Canada: Tempus fugit

Time really does fly, my friends. Since last we spoke, I’ve had quite a few midterms (they’ve been going well, thank you!), and submerged myself more in my classes, as well as into Canadian culture. It’s fascinating, how so many things are so similar to what you’re used to, yet it’s the tiny, tiny details that completely throw you out of your pace and makes you go “Whaaaat?”.
That said, today I’d like to talk to you a little bit about a major part, according to some, of Canadian culture: Hockey.

While hockey isn’t officially Canada’s national sport (that’s lacrosse), unofficially, well… without disparaging lacrosse, for every lacrosse fan you find, I bet you’ll find at least ten hockey fans. Going to a full house hockey game is a singular experience, like intense concerts or other sporting events; the feel of the crowd, the cheering, the wild rampant emotions… well, suffice to say that if you visit Toronto for any extended length of time (as in, more than a week), it might serve you well to immerse yourself in Canada’s favourite sport by attending a Toronto Maple Leafs game.
As for me, I haven’t had that satisfaction quite yet, but for exchange students (and others as well), there’s something else to be said for hockey in Toronto: University-level hockey. A couple of weeks ago, I went to a game between the Ryerson Rams and the Guelph Gryphons. It was a blast, and the crowd, though not massive in size, made up for it in passion and commitment to support their team.

Ryerson Rams hockey
Ryerson Rams hockey, Copyright Deborah Carlucci

Suffice to say, the Ram’s training and the crowd’s commitment paid off, as the Rams beat the Gryphons by 6 – 1 (Go Rams, yay!).

Another topic of North American culture, is the week of and popular Halloween. Just as in most of the United States, Halloween is very popular in Canada. Trick-or-treating, costumes, parties and events are everywhere in the week leading up to Halloween itself (which was yesterday, October 31st). If you’ve ever looked for an excuse to immerse yourself in the world of scary movies and events/amusement parks (Canada’s Wonderland just outside of Toronto has a massive Halloween theme every year), or just want a good reason for dressing up like a troll for class, Toronto offers you the opportunity. Coming from a country where Halloween didn’t exist when I grew up (not to be confused with All Hallow’s Eve, which is technically the same, but has different cultural connotations), and where it’s only mildly observed even to this day, this was a fantastic experience for me.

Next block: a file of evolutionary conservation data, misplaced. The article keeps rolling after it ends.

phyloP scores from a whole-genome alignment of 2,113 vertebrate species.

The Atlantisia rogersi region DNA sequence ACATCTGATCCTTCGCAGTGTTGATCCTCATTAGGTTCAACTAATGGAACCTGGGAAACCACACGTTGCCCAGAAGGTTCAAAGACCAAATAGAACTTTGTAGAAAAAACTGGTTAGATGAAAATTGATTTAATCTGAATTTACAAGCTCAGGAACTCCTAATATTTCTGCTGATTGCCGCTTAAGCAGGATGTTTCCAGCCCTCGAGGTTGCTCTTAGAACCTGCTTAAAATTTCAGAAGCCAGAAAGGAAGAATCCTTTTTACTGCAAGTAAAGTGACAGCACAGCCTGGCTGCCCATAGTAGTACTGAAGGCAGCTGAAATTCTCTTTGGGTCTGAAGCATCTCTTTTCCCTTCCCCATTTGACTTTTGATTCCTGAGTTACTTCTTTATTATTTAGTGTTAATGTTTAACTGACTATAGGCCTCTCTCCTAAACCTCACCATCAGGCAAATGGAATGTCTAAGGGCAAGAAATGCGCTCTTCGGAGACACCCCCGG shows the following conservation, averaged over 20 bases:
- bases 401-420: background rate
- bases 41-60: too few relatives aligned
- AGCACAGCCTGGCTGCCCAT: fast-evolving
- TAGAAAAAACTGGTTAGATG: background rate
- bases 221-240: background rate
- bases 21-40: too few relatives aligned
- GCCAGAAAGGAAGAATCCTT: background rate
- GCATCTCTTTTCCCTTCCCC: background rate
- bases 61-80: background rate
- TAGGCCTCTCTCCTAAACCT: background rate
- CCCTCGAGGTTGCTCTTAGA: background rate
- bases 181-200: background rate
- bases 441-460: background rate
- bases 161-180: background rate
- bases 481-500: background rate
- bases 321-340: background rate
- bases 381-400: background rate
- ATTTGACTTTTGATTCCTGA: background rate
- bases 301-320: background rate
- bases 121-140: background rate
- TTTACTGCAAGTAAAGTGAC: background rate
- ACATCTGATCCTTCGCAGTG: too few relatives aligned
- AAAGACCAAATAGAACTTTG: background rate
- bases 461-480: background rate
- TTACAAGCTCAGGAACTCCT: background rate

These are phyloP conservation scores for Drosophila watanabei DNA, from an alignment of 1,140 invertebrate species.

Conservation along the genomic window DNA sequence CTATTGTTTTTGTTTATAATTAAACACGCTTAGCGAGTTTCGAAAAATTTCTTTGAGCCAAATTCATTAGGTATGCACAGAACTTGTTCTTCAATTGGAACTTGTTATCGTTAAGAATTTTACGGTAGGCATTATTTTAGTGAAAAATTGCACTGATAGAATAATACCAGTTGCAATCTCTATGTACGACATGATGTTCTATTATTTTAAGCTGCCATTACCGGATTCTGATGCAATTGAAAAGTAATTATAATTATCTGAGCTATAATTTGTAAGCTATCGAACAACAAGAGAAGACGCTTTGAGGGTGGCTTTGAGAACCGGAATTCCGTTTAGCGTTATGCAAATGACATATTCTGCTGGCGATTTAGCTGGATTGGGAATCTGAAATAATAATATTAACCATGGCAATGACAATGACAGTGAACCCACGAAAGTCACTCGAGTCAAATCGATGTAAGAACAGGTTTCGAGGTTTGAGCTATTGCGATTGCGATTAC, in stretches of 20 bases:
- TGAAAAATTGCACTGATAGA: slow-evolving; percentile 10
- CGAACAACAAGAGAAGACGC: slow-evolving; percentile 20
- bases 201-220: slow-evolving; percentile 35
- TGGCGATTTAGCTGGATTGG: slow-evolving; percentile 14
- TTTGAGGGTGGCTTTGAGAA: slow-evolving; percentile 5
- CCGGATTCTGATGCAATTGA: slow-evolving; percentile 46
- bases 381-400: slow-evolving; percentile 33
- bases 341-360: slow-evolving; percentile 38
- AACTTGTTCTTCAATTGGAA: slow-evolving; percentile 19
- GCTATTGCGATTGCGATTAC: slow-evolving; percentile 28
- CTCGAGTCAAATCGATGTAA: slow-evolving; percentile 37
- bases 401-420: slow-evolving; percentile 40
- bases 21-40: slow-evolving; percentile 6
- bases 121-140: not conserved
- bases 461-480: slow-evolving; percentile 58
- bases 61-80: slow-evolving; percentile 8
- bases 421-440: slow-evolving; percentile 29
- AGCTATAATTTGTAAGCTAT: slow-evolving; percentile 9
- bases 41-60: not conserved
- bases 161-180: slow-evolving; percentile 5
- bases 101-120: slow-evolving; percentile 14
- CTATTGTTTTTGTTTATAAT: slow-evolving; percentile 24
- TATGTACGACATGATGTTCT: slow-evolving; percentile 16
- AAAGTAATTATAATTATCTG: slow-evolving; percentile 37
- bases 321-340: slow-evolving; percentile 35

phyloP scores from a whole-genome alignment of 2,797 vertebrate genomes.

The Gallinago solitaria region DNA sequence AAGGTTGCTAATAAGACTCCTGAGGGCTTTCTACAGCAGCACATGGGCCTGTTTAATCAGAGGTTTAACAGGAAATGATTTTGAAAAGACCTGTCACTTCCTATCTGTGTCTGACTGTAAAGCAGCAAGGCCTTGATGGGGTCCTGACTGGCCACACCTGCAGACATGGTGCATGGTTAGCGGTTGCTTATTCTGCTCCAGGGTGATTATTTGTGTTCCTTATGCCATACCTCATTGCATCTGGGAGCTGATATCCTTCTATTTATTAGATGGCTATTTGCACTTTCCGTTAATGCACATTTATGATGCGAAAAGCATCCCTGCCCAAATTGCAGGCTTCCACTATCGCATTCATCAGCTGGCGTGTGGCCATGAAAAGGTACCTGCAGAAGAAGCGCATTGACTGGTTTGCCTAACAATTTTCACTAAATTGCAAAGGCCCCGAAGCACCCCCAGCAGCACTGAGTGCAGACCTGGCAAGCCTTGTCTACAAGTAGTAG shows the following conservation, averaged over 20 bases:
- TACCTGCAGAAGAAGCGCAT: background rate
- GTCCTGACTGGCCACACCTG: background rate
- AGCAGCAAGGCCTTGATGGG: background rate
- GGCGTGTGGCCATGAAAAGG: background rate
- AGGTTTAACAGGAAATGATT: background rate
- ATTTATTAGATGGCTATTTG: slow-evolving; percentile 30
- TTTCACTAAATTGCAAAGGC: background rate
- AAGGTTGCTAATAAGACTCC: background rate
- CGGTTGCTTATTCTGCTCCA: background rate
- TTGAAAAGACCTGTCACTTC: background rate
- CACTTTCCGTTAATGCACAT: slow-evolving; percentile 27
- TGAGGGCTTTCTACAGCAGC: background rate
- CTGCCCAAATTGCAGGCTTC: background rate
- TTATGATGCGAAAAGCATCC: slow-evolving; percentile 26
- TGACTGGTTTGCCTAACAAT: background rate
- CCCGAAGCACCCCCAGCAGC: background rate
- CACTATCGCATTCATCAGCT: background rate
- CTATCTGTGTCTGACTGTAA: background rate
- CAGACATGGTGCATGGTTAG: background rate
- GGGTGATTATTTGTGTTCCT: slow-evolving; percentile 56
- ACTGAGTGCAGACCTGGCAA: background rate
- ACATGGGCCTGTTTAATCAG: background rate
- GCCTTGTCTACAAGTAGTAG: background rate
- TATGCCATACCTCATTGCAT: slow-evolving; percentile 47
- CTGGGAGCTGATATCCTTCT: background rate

I admit to not dressing up myself, but it was a joy to watch all the creations people concocted, both for parties and for class (!). Also, if you’re a fan of scary movies, this time of year is perfect for scratching that itch, both for movies new and old.
Just remember, ladies and gentlemen: short skirts/kilts and tights are COLD this time of year.

All that said, if you do show up in Toronto in the fall term for studying or work, be sure to give yourself the chance to enjoy Canadian culture, and sample the different holidays and events. You will most certainly not regret it.

For next time, I was thinking of talking a bit about music culture in Toronto, if the opportunity presents itself, as well as talk a bit about the famous fraternities. Yeah. We’ll also touch base on finals (ever had an exam in the same room as 2000 other people before?).

As always, if you want to read all my blog posts (only some are posted here), feel free to visit my main blog, It’s Maple Time!

Until you find your way back here, my friends, have a great time and maple on!

It’s Maple Time!

Hi everyone. My name’s Johan C. Holmen, and I’m a third-year BIT-program student, currently on exchange in Toronto, Canada. To make everything as multicultural and accessible as possible, I have been, and am, blogging in English.

At the moment, I’ve got few blog posts up on my own blog for exchange studies at http://itsmapletime.wordpress.com , but I’ll also be cross-posting a few of those onto here. Right now, we’re nearing what the Ontario school system calls “Reading week”; think autumn leave, only you’re supposed to be catching up on your readings.

Attending five classes at once can be (to no surprise, I’m sure) quite stressful. It’s important to stay on top of your readings… while I may not exactly have done that, time will tell whether the Swedish school system prepares you well for studies in Ontario.

For now, I wish you well and hope you come back here to read my and my fellow Dept. of informatics students’ stories about the great life abroad; and be assured, it’s grand.
Until then, take care and maple on!

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Johan C. Holmen